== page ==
Rarer clinical signs include: pneumaturia, gastro-colic fistula, ischiorectal or perineal abscesses, deep vein thrombosis.

 

Rectal Cancer

Video Endoscopic Sequence 6 of 8.

Endoscopic View of Rectal Cancer

Almost all rectal cancers are primary adenocarcinomas. Adenocarcinoma of the rectum is a major cause of mortality and morbidity in North America and Western Europe. Rectal cancers are, after colon cancers, the second most common gastrointestinal (GI) carcinoma, and have the best prognosis. The 5-year survival rate is approximately 50%. Screening for and removing adenomatous polyps may improve survival rates.

 


 

Endoscopy of Rectal Cancer

Video Endoscopic Sequence 7 of 8.

 Endoscopy of Rectal Cancer

Adenocarcinoma of the rectum arises as an intramucosal epithelial lesion, usually in an adenomatous polyp or gland. As cancers grow, they invade the muscularis mucosa, lymphatic structures, and vascular structures and involve regional lymph nodes, adjacent structures, and distant sites, especially the liver.

 

Endoscopy of Rectal Cancer

Video Endoscopic Sequence 8 of 8.

Enhanced magnification colonoscopy.

 

Colon Adenocarcinoma

Video Endoscopic Sequence 1 of 12.

Colon Adenocarcinoma, Villous Adenocarcinoma.

Adenocarcinoma of the splenic flexure with villous component.

A 58 year-old male with weigh loss of 20 ponds and palpable mass in the upper left abdomen.

 

Endoscopic View of Colon Cancer

Video Endoscopic Sequence 2 of 12.

Endoscopic View of Colon Cancer

Endoscopic image with optical magnification.

Numerous finger like indentations forming a polypoid mass.

Magnification endoscopy, with or without dye spraying, has been developed for this purpose, allowing fine topographical details to be seen. The structures visible by magnification endoscopy correspond to those seen under a dissecting (stereoscopic) microscope.

 

Colon Cancer

Video Endoscopic Sequence 3 of 12.

Chromoendoscopy using methylene blue.

Chromoendoscopy involves the topical application of stains or dyes to improve mucosal visualization during endoscopy.

 

Colon Cancer

Video Endoscopic Sequence 4 of 12.

Another image and video clip of chromoendoscopy, using methylene blue.

 

Colon Cancer

Video Endoscopic Sequence 5 of 12.

Microscopic specimen of the adenocarcinoma with villous componente.

Download the video clip by clicking on the image.

 

Cancer of the Colon

Video Endoscopic Sequence 6 of 12.

Cancer of the Colon, Macroscopic specimen of the tumor.

 

Cancer of the Colon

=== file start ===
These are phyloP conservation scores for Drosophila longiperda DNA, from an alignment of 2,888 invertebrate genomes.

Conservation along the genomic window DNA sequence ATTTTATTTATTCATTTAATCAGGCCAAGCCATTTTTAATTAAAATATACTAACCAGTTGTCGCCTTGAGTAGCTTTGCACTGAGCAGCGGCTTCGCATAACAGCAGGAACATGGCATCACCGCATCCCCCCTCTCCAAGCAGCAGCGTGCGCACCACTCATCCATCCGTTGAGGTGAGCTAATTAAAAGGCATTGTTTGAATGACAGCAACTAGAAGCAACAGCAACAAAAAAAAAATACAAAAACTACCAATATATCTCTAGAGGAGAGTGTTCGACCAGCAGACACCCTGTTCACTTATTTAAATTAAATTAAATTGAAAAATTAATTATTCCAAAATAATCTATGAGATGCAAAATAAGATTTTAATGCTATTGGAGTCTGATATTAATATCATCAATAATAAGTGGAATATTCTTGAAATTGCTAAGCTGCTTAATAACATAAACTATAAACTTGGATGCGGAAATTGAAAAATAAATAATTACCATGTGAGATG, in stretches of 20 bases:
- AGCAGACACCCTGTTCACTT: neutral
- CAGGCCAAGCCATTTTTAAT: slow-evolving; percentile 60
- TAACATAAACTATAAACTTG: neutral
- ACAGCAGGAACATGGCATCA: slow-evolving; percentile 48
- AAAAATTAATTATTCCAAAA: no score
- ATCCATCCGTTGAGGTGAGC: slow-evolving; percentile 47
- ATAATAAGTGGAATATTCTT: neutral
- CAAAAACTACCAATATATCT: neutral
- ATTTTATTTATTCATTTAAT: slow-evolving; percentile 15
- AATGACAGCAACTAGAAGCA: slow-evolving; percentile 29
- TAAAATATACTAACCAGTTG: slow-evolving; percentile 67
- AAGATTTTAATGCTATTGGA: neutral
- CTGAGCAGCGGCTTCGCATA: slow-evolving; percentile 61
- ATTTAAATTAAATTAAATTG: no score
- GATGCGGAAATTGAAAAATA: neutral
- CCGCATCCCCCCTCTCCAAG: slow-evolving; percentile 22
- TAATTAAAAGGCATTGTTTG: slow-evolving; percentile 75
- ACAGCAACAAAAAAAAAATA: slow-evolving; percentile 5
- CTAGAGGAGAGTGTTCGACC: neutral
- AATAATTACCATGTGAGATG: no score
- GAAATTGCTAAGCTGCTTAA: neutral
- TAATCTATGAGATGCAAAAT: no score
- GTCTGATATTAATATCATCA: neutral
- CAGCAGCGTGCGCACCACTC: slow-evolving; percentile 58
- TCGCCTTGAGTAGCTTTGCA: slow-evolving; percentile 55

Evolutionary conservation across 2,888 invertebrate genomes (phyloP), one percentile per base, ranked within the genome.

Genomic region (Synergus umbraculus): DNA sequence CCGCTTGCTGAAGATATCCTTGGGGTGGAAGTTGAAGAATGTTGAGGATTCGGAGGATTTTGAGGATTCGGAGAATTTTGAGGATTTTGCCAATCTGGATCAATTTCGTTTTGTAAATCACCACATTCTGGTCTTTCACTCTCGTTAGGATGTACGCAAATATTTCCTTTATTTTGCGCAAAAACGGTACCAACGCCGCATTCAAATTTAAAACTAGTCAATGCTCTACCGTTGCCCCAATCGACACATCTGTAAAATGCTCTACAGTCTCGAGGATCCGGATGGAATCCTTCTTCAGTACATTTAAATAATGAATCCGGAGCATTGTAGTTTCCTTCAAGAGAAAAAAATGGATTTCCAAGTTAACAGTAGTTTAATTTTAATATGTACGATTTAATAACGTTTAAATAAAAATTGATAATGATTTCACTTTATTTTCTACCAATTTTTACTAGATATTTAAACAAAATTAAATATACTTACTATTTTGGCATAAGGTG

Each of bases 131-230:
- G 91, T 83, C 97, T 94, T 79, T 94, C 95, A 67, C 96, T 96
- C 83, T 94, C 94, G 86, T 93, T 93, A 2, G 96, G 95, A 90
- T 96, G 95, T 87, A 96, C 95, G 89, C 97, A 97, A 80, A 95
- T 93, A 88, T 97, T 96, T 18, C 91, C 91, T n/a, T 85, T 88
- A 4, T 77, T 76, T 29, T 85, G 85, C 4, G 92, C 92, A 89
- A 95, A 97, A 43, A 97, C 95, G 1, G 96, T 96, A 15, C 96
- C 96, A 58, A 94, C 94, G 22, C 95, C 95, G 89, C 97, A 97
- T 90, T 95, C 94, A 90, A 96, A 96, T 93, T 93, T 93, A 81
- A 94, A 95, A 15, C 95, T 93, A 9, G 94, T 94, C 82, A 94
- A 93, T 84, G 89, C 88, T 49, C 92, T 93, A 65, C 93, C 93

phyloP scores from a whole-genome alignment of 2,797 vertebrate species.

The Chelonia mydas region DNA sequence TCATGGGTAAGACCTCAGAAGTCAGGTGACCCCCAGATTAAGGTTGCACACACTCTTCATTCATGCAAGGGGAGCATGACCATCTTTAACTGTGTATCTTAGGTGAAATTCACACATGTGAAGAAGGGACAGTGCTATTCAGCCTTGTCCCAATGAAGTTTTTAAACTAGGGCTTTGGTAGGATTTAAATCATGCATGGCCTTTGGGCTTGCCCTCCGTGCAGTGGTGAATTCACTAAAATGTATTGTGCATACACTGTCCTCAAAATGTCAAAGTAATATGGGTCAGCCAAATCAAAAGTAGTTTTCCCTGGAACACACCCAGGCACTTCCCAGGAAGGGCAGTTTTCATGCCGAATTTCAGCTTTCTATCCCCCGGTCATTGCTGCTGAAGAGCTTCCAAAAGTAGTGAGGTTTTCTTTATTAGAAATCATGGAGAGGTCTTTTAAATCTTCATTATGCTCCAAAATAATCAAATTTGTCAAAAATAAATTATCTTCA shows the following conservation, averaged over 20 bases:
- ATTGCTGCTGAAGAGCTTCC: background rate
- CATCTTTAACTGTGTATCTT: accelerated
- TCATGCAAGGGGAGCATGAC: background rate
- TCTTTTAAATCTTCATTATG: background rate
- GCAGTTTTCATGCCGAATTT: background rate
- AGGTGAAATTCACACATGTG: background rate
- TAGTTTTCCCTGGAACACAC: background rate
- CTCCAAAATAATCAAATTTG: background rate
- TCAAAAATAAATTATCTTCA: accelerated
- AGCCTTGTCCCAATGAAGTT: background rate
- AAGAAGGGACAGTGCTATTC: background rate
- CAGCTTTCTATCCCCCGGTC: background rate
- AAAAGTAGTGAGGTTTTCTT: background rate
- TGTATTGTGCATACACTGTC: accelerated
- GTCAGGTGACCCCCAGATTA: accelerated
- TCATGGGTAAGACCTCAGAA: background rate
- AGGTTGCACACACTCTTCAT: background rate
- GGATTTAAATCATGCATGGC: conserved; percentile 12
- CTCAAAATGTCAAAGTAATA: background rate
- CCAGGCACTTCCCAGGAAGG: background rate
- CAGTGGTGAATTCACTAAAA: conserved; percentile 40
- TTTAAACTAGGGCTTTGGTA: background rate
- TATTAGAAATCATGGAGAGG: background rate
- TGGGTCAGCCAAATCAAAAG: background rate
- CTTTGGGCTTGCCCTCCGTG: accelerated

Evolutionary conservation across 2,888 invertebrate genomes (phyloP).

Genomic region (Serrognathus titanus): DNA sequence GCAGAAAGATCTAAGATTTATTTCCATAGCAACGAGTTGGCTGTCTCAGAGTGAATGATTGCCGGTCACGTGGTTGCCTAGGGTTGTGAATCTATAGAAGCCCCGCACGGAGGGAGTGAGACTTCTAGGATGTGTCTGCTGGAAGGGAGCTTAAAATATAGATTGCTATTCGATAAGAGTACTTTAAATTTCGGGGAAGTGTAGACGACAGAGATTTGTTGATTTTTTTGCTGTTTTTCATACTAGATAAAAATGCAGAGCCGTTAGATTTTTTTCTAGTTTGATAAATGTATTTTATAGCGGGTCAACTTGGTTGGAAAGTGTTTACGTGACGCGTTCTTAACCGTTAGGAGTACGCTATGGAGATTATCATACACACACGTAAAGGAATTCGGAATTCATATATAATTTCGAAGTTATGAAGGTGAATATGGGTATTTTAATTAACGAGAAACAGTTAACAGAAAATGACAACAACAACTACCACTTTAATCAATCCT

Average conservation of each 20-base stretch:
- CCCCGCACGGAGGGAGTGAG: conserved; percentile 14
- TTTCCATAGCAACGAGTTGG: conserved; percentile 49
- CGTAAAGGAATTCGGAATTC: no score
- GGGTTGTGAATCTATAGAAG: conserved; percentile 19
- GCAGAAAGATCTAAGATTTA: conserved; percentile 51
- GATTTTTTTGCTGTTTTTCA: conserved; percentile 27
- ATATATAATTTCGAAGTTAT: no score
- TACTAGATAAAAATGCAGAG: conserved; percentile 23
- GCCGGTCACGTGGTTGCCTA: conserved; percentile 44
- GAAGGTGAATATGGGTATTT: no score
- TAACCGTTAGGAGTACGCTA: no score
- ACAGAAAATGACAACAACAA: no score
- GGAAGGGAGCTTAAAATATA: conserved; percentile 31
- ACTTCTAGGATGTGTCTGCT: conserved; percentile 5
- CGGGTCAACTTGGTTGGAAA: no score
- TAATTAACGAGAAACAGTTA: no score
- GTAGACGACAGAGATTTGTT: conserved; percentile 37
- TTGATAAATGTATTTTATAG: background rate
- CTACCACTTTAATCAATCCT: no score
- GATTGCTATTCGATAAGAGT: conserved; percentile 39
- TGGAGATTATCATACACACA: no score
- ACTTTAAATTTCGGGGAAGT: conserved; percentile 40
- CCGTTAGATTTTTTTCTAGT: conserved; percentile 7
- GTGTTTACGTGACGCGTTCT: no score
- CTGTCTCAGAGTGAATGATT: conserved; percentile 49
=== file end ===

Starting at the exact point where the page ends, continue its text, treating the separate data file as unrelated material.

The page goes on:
Video Endoscopic Sequence 7 of 12.

Cancer of the Colon, Macroscopic specimen of the tumor.

 

 

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Cancer of the Colon

Video Endoscopic Sequence 8 of 12.

Cancer of the Colon, Macroscopic specimen of the tumor.

 

Cancer of the Colon

Video Endoscopic Sequence 9 of 12.

Cancer of the Colon. Macroscopic specimen

 

Cancer of the Colon

Video Endoscopic Sequence 10 of 12.

Cancer of the Colon, Macroscopic specimen

Cancer of the Colon

Video Endoscopic Sequence 11 of 12.

Cancer of the Colon, Macroscopic specimen

 

Cancer of the Colon

Video Endoscopic Sequence 12 of 12.

Cancer of the Colon, Macroscopic specimen

 

Rectal adenocarcinoma with acanthosis nigrans association.

Rectal adenocarcinoma with acanthosis nigrans association.

A 73 year-old female, who was referred to us because of rectal blood discharge.
A constricting, ulcerated, annular rectal carcinoma was found.

The patient had severe the clinical picture of a severe acanthosis nigrans. In order to appreciate the pictures of this dermatologica associated cancer press here.

 

Rectal Cancer

Video Endoscopic Sequence 1 of 3.

Rectal cancer that emerges in the pectin line.

 

Rectal Cancer

Video Endoscopic Sequence 2 of 3.

Rectal Adenocarcinoma

The tumor is observed in retroflexed view.

 

Rectal Cancer

Video Endoscopic Sequence 3 of 3.

Same case as the one shown above.

 

Rectal Cancer

Video Endoscopic Sequence 1 of 5.

Rectal Adenocarcinoma that infiltrates the second and the third valve.

 

Rectal Cancer

Video Endoscopic Sequence 2 of 5.

The conoscope is advanced after the tumor finding an adenomatous polyp confirming adenoma-carcinoma theory.

In Colorectal Canceres At the time of surgical resection, it is important to ascertain preoperatively whether or not a second lesion exists. If synchronous polyps are present in patients with synchronous colorectal carcinomas, they should be ablated to reduce the risk of metachronous colorectal carcinoma.

 

Rectal Cancer

Sequence 3 of 5.

Rectal Cancer

Macroscopic specimen of the tumor.

 

Rectal Cancer

Sequence 4 of 5.

Rectal Cancer

Microscopic specimen of the adenocarcinoma. 

 

 

 

 

Rectal Cancer

Sequence 5 of 5.

Rectal Cancer

Another view of the macroscopic specimen.

 

Rectal Carcinoma

Rectal Carcinoma at the Second Valve.

The video clip displays internal hemorrhoids.

It is a common situation that the medical history reveals when the patient had been under prior treatment for hemorrhoids, over a long period of time, without having a digital examination.

 

Adenocarcinoma of the Rectum

Endoscopic Image of Adenocarcinoma of the Rectum

Circumferential neoplasia with an ulcerated center and everted edge.

 

 

Adenocarcinoma rectal

Rectum Adenocarcinoma.

This sessile lesion in the rectum presented with frank bleeding. The lesion was ulcerated in various places and bled heavily when touched. 

 

Adenocarcinoma rectal

Video Endoscopic Sequence 1 of 3.

Endoscopic Image of Adenocarcinoma of the rectum.

A 66 year-old female with rectal adenocarcinoma that infiltrated from the first to the third rectal valve.
 

 

Adenocarcinoma  rectum

Video Endoscopic Sequence 2 of 3.

Retroflexed maneuver was performed to evaluate the extension of the carcinoma.

Adenocarcinoma  rectum

Video Endoscopic Sequence 3 of 3.

Endoscopic Image of Adenocarcinoma of the rectum.

Same case of above, the rectal tumor is observed in retroflexed view.